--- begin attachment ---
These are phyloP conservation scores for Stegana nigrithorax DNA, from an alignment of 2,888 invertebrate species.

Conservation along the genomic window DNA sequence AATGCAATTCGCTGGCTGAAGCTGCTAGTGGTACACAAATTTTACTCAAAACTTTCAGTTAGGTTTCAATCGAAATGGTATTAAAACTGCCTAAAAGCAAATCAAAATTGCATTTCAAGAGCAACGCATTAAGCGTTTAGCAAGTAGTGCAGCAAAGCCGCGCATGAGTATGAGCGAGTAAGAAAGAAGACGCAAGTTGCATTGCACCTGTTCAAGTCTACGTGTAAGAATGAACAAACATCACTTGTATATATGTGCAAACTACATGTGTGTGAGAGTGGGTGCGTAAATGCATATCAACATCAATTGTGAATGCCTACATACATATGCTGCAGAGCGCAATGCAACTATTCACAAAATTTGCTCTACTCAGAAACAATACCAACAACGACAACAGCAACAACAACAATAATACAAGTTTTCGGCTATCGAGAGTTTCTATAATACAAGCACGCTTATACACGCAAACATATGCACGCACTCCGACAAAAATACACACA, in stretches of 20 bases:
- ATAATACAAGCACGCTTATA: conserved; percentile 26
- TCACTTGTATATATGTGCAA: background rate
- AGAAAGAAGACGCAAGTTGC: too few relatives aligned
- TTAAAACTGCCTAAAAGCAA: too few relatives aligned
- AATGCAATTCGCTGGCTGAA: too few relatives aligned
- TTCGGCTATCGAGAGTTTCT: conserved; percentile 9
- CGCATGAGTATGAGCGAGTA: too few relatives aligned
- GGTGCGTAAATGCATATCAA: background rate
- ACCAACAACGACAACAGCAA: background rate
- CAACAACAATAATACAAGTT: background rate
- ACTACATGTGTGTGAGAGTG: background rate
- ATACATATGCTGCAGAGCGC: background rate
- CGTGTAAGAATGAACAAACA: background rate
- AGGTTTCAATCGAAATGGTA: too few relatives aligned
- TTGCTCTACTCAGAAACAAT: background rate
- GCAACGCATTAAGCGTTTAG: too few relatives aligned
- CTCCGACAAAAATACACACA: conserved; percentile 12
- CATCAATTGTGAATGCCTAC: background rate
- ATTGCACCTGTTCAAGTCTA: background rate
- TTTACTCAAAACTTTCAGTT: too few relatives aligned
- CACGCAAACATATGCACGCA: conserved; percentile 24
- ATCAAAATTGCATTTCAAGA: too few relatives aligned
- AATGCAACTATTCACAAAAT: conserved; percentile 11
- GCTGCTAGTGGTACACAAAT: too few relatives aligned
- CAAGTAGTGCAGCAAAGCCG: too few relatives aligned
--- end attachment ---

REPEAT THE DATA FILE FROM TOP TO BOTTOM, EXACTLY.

These are phyloP conservation scores for Stegana nigrithorax DNA, from an alignment of 2,888 invertebrate species.

Conservation along the genomic window DNA sequence AATGCAATTCGCTGGCTGAAGCTGCTAGTGGTACACAAATTTTACTCAAAACTTTCAGTTAGGTTTCAATCGAAATGGTATTAAAACTGCCTAAAAGCAAATCAAAATTGCATTTCAAGAGCAACGCATTAAGCGTTTAGCAAGTAGTGCAGCAAAGCCGCGCATGAGTATGAGCGAGTAAGAAAGAAGACGCAAGTTGCATTGCACCTGTTCAAGTCTACGTGTAAGAATGAACAAACATCACTTGTATATATGTGCAAACTACATGTGTGTGAGAGTGGGTGCGTAAATGCATATCAACATCAATTGTGAATGCCTACATACATATGCTGCAGAGCGCAATGCAACTATTCACAAAATTTGCTCTACTCAGAAACAATACCAACAACGACAACAGCAACAACAACAATAATACAAGTTTTCGGCTATCGAGAGTTTCTATAATACAAGCACGCTTATACACGCAAACATATGCACGCACTCCGACAAAAATACACACA, in stretches of 20 bases:
- ATAATACAAGCACGCTTATA: conserved; percentile 26
- TCACTTGTATATATGTGCAA: background rate
- AGAAAGAAGACGCAAGTTGC: too few relatives aligned
- TTAAAACTGCCTAAAAGCAA: too few relatives aligned
- AATGCAATTCGCTGGCTGAA: too few relatives aligned
- TTCGGCTATCGAGAGTTTCT: conserved; percentile 9
- CGCATGAGTATGAGCGAGTA: too few relatives aligned
- GGTGCGTAAATGCATATCAA: background rate
- ACCAACAACGACAACAGCAA: background rate
- CAACAACAATAATACAAGTT: background rate
- ACTACATGTGTGTGAGAGTG: background rate
- ATACATATGCTGCAGAGCGC: background rate
- CGTGTAAGAATGAACAAACA: background rate
- AGGTTTCAATCGAAATGGTA: too few relatives aligned
- TTGCTCTACTCAGAAACAAT: background rate
- GCAACGCATTAAGCGTTTAG: too few relatives aligned
- CTCCGACAAAAATACACACA: conserved; percentile 12
- CATCAATTGTGAATGCCTAC: background rate
- ATTGCACCTGTTCAAGTCTA: background rate
- TTTACTCAAAACTTTCAGTT: too few relatives aligned
- CACGCAAACATATGCACGCA: conserved; percentile 24
- ATCAAAATTGCATTTCAAGA: too few relatives aligned
- AATGCAACTATTCACAAAAT: conserved; percentile 11
- GCTGCTAGTGGTACACAAAT: too few relatives aligned
- CAAGTAGTGCAGCAAAGCCG: too few relatives aligned